International Space Station

Malavika Vinod
Monday, November 28, 2022

The stars twinkled merrily in the pitch dark sky. It was 3.00 am, a few hours before sunrise. Stella looked through her telescope at a slow- moving, bright white dot and at something more, space. She withdrew her eye from her dearest instrument and went back into the dark house. Lighting a candle, she fetched a dark blue, heavily bound book and set it on a desk. Shaking away the layers of powdery dust on it covering the book in years, she opened it and began to read by the flickering, yellow glare.

The International Space Station (ISS)

The International Space Station is a modular space station in low Earth orbit. It is a multinational project, completed with the efforts and hard work of many countries, involving five different space agencies, namely NASA from USA, Roscosmos from Russia, JAXA from Japan, ESA from Europe and CSA from Canada. The station serves as a scientific research laboratory in which researches and examinations are conducted in many fields including astronomy, meteorology and physics. The ISS is also used for testing spacecraft equipment and systems essential for future missions to the other planets in our solar system.

The station is divided into sections- ROS, run by Russia and USOS, operated by the United States as well many other nations. The ISS consists of pressurized habitation modules, structural trusses, photovoltaic solar arrays, thermal radiators, docking ports, experiment bays and robotic arms. As of August 2021, 244 astronauts, cosmonauts, and space tourists from 19 different nations have visited the space station, many of them multiple times; this includes 153 Americans, 50 Russians, 9 Japanese, 8 Canadians, 5 Italians, 4 French, 3 Germans and 1 Brazilian.

The ISS life support system is somewhat same to that of Earth. An Earth-like atmosphere offers benefits for crew comfort, and is much safer than a pure oxygen atmosphere, because of the increased risk of a fire. The crew also has a backup option in the form of bottled oxygen and chemical oxygen generator systems.
There are many people onboard the ISS and here is a brief summary of their typical day.

A day for the crew begins at 06:00 am, followed by after sleep activities and a morning inspection of the station. They then eat breakfast and take part in a planning conference with Mission Control before starting work at around 08:10 am. The first scheduled exercise of the day follows, after which the crew continues work until 1:05 pm. Following a one-hour lunch break, the afternoon consists of more exercise and work before the crew carries out its before sleep activities beginning at 7:30 pm, including dinner and a crew conference. The scheduled sleep period begins at 9:30 pm.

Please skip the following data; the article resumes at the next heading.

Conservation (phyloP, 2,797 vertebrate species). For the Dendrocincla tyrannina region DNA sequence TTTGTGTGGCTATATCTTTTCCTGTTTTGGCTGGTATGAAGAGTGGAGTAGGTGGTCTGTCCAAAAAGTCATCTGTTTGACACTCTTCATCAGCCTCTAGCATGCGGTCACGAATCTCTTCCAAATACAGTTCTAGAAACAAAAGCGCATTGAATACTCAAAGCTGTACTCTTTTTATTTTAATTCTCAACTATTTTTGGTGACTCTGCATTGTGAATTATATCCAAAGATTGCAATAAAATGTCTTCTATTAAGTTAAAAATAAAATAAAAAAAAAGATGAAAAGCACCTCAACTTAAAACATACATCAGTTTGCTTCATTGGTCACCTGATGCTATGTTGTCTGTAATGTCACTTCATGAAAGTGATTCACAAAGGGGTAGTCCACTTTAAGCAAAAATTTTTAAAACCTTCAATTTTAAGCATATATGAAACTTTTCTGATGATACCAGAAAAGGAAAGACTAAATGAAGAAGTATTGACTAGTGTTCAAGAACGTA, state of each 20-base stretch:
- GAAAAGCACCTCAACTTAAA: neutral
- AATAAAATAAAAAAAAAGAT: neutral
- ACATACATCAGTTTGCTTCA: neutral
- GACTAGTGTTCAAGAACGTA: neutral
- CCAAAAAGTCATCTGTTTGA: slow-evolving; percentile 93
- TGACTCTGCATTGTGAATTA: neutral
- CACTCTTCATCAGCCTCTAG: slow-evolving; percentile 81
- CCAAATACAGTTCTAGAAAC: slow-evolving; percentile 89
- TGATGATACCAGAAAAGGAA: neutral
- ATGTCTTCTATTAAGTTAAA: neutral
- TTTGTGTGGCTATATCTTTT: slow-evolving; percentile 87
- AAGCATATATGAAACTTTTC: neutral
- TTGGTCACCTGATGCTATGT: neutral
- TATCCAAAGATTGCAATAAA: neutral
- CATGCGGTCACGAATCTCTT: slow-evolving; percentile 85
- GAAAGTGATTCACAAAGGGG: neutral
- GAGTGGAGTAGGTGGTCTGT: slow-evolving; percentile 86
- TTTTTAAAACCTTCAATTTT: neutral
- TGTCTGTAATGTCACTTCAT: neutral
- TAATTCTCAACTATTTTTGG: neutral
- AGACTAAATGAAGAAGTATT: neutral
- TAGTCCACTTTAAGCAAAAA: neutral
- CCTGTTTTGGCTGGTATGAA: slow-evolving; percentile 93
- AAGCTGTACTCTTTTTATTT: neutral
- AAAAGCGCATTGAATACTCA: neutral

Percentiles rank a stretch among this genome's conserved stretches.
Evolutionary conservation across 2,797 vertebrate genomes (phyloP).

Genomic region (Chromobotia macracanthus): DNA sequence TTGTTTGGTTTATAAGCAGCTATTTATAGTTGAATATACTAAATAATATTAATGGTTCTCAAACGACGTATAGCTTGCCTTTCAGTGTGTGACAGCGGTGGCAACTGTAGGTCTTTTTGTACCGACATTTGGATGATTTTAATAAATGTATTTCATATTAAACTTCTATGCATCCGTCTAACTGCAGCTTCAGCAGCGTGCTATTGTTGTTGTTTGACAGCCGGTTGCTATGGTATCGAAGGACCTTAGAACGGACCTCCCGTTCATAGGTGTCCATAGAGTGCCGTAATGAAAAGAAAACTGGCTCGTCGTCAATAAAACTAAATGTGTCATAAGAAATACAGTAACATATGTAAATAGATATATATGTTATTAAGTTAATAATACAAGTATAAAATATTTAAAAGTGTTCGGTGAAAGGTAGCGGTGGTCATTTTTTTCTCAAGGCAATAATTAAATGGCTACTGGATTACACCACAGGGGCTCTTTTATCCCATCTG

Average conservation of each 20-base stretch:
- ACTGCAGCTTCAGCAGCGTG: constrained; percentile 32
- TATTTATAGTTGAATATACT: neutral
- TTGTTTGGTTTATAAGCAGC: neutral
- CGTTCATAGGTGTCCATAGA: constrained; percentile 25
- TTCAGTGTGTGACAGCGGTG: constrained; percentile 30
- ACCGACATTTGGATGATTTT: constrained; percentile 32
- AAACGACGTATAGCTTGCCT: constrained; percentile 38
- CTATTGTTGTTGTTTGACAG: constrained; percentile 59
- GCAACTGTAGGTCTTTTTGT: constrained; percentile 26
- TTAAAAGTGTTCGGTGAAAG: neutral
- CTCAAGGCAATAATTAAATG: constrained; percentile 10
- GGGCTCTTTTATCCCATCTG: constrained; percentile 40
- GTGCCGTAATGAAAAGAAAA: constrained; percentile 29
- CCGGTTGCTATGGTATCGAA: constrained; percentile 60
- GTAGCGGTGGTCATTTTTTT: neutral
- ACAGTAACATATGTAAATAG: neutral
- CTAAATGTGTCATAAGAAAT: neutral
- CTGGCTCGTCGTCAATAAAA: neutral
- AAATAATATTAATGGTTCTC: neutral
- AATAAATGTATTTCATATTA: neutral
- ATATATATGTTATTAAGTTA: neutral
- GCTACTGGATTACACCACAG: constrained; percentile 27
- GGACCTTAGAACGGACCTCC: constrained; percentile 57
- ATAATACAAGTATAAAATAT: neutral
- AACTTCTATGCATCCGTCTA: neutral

The USOS quarters are private, approximately person-sized soundproof booths. The ROS crew quarters in Zvezda include a small window, but provide less ventilation and sound proofing. A crew member can sleep in a crew quarter in a tethered sleeping bag, listen to music, use a laptop, and store personal items in a large drawer or in nets attached to the module's walls. The module also provides a reading lamp, a shelf and a desktop. It is possible to sleep floating freely through the station, but this is generally avoided because of the possibility of bumping into sensitive equipment.

Most of the food aboard is vacuum sealed in plastic bags. Care is taken that foods do not create crumbs, and liquid condiments are preferred over solid to avoid contaminating the station. Drinks and soups are sipped from plastic bags with straws, while solid food is eaten with a knife and fork attached to a tray with magnets to prevent them from floating away.

The ISS does not feature a shower; instead, crewmembers wash using a water jet and wet wipes, with soap dispensed from a toothpaste tube-like container. Crews are also provided with rinse less shampoo and edible toothpaste to save water. There are also two space toilets on the ISS, both of Russian design.

Space flight is not inherently quiet, with noise levels exceeding acoustic standards.

Using a telescope-mounted camera to photograph the station is a popular hobby for astronomers, while using a mounted camera to photograph the Earth and stars is a popular hobby for crew. Some amateur astronomers also use telescopic lenses to photograph the ISS while it transits the Sun.

Involving five space programs and fifteen countries, the International Space Station is the most politically and legally complex space exploration programme in history. The ISS also has been described as the most expensive single item ever constructed. As of 2010 the total cost was US$150 billion.

Having got all the information she ever needed, Stella shut the book close with a loud, dusty thump. Placing the book back in its place, she gave it a last longing look and left for the beautiful, galactic view outside. Glueing her eye to the telescope again, she sat and stared contentedly at the brightest of her dreams, pondering upon the darkest and most mysterious wonders of our universe.

Malavika Vinod
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